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The ACCU passes on review copies of computer books to its members for them to review. The result is a large, high quality collection of book reviews by programmers, for programmers. Currently there are 1918 reviews in the database and more every month.
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Title:
C# Programmer's Reference
Author:
Grant Palmer
ISBN:
1 861006 30 6
Publisher:
Wrox Press
Pages:
555pp
Price:
£25-99
Reviewer:
Paul F. Johnson
Subject:
C#
Appeared in:
15-3
This is actually a difficult book to review. On one hand, it is very well written with all of the information clearly set out, the examples show how to compile the source (something lacking in most books of this type) and above all, the layout of the chapters is logical. On the other, I'm not sure the book knows who it is aimed at.

I'll explain what I mean by that.

In the early days post standard in C++, a lot of books were 'updated' to take into account the changes brought about by the standard. They still remained the same books with a nod to the standard. Some even were C books with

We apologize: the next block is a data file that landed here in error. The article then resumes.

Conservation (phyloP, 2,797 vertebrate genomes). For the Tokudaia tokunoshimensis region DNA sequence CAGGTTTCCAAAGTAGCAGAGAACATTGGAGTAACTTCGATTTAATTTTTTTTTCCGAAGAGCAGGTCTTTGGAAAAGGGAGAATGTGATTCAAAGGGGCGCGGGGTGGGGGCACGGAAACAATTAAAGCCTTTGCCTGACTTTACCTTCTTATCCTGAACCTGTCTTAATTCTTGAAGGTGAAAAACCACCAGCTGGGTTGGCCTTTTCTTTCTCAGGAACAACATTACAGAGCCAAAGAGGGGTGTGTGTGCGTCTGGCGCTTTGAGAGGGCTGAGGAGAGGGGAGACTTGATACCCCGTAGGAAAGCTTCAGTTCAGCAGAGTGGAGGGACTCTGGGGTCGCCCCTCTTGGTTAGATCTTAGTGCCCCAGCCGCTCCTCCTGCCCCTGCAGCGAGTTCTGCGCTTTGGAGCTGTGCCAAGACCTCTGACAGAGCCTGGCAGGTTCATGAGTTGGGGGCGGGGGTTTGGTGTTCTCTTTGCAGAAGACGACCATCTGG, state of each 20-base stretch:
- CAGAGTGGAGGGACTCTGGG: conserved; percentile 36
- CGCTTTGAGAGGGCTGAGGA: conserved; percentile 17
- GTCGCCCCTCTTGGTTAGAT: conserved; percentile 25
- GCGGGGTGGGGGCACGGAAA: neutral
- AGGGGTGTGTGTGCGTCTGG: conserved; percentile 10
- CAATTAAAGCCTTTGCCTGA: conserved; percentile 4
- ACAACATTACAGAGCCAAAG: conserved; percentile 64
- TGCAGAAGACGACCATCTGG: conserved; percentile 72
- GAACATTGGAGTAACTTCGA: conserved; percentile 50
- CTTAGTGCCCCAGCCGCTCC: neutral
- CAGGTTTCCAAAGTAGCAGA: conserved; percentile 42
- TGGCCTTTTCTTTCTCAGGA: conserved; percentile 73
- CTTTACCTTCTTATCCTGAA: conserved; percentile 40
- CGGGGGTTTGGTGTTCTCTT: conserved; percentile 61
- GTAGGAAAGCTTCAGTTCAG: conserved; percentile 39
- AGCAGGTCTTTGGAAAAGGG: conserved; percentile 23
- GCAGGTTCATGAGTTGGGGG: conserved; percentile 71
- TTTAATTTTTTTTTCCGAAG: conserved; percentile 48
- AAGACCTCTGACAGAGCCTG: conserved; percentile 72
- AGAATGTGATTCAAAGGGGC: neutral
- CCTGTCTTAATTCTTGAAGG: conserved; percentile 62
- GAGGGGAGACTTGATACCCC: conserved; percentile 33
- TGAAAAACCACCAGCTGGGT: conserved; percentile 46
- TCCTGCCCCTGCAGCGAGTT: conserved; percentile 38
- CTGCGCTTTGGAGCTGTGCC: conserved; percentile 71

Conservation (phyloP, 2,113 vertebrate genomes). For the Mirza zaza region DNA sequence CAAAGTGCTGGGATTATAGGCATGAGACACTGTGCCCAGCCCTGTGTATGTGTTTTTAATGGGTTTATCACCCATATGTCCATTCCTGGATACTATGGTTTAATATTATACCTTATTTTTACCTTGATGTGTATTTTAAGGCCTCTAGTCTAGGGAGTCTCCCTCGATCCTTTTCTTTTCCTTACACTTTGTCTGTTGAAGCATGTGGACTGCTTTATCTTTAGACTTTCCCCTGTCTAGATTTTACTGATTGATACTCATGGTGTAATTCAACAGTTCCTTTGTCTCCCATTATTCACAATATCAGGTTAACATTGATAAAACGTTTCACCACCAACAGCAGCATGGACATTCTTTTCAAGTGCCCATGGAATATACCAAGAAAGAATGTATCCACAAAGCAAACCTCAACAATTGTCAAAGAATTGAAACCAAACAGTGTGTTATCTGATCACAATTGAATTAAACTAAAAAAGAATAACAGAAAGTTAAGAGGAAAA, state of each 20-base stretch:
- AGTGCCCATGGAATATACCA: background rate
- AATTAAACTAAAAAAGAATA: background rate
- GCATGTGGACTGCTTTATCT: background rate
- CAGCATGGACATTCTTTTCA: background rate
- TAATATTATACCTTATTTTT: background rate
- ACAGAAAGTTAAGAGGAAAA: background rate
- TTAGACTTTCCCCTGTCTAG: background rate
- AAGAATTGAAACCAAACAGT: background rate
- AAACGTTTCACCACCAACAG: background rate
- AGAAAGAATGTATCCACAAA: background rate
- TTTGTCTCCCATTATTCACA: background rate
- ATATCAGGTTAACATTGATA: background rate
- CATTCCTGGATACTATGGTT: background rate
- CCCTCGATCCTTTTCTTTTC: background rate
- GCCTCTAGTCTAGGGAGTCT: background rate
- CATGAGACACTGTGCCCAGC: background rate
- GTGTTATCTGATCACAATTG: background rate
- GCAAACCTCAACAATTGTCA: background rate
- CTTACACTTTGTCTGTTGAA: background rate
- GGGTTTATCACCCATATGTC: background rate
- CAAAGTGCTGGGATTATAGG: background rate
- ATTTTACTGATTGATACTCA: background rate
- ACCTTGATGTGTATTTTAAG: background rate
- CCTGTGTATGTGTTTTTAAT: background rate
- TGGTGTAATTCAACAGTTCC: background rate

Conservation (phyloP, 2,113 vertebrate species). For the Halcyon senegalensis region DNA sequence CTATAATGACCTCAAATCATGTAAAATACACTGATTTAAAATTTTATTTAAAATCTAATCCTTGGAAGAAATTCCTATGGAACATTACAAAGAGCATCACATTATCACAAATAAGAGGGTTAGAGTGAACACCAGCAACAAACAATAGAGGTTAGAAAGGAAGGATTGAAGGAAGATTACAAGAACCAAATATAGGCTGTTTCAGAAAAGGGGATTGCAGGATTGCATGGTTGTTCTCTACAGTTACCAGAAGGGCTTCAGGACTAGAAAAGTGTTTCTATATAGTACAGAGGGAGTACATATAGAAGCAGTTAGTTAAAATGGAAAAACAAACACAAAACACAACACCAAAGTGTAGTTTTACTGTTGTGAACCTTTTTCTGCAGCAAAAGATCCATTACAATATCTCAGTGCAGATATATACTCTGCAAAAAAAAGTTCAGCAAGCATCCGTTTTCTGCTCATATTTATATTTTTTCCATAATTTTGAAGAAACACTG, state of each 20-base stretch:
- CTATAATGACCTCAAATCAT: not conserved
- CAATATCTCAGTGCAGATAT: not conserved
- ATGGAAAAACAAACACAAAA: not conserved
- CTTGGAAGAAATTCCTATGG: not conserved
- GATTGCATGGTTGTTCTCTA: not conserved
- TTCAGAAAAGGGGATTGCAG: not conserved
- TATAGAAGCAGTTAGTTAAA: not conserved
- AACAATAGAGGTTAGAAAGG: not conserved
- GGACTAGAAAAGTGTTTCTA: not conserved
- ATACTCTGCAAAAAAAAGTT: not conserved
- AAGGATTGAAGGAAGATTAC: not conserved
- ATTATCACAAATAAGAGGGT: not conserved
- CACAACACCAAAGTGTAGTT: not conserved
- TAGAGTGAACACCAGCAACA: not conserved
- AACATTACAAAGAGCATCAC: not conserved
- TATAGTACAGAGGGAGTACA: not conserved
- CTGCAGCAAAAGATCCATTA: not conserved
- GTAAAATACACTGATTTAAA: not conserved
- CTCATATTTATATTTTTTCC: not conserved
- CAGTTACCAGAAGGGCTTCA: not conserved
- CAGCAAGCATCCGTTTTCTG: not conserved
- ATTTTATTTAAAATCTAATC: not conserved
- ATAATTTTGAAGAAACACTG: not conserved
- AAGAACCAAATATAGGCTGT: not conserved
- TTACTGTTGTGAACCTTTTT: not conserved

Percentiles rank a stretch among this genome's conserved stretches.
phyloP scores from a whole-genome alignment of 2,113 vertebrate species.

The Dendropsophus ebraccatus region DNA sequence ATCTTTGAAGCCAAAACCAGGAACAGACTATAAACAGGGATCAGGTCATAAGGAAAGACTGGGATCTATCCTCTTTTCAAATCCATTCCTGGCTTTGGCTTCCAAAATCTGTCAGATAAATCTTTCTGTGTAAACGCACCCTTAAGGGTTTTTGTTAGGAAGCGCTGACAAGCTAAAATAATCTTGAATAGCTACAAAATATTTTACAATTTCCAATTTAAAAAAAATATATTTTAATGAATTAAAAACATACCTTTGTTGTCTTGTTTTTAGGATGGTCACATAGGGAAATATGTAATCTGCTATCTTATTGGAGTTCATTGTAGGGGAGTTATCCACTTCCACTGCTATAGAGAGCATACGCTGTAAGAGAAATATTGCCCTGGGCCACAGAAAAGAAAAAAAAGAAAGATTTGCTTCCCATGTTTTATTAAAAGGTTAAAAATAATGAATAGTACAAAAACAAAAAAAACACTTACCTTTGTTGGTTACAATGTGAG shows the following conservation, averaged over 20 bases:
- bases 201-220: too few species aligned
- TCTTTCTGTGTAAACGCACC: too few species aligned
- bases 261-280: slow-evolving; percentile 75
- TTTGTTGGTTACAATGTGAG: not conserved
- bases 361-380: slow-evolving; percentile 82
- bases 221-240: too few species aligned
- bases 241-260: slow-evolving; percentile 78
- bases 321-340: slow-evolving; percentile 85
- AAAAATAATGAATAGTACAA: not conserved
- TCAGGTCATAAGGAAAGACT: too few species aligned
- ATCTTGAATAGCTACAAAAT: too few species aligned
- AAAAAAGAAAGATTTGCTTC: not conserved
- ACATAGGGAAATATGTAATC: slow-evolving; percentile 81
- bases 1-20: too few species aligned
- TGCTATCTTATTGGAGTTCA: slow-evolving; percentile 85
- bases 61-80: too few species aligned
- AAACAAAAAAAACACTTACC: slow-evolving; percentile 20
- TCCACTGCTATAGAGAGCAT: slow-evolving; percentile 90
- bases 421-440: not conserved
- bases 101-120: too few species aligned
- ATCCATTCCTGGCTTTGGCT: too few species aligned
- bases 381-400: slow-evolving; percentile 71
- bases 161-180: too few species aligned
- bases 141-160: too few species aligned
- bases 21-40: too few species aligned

stdio
removed and
iostream
added and they were obvious. The early chapters of this book fall into this type. All of the C++ material is there with the C# bits plugged in and standard examples used. This extends for the first couple of chapters.

After that, the book starts to be a 'true' C# book - with some examples for beginners and some for intermediate users. The majority of the examples compile fine under both Microsoft's Visual Studio and Ximian's Mono packages (those calling the Windows API obviously won't work under Mono - well, not yet anyway).

The book itself starts off being decidedly beginnerish in feel and approach then stops. Then the book becomes a programmer's reference manual, which is what the title describes it as. The classes and methods are given with descriptions of what they do and the parameters they need.

If the book gave the C# API with examples (akin to Josuttis's C++ Standard Library) then it would be an excellent investment. As it stands, for the descriptions and clarity of the methods and classes, it is a good book to have to hand. The chapter on XML is one of the clearest I've read in ages. Recommended.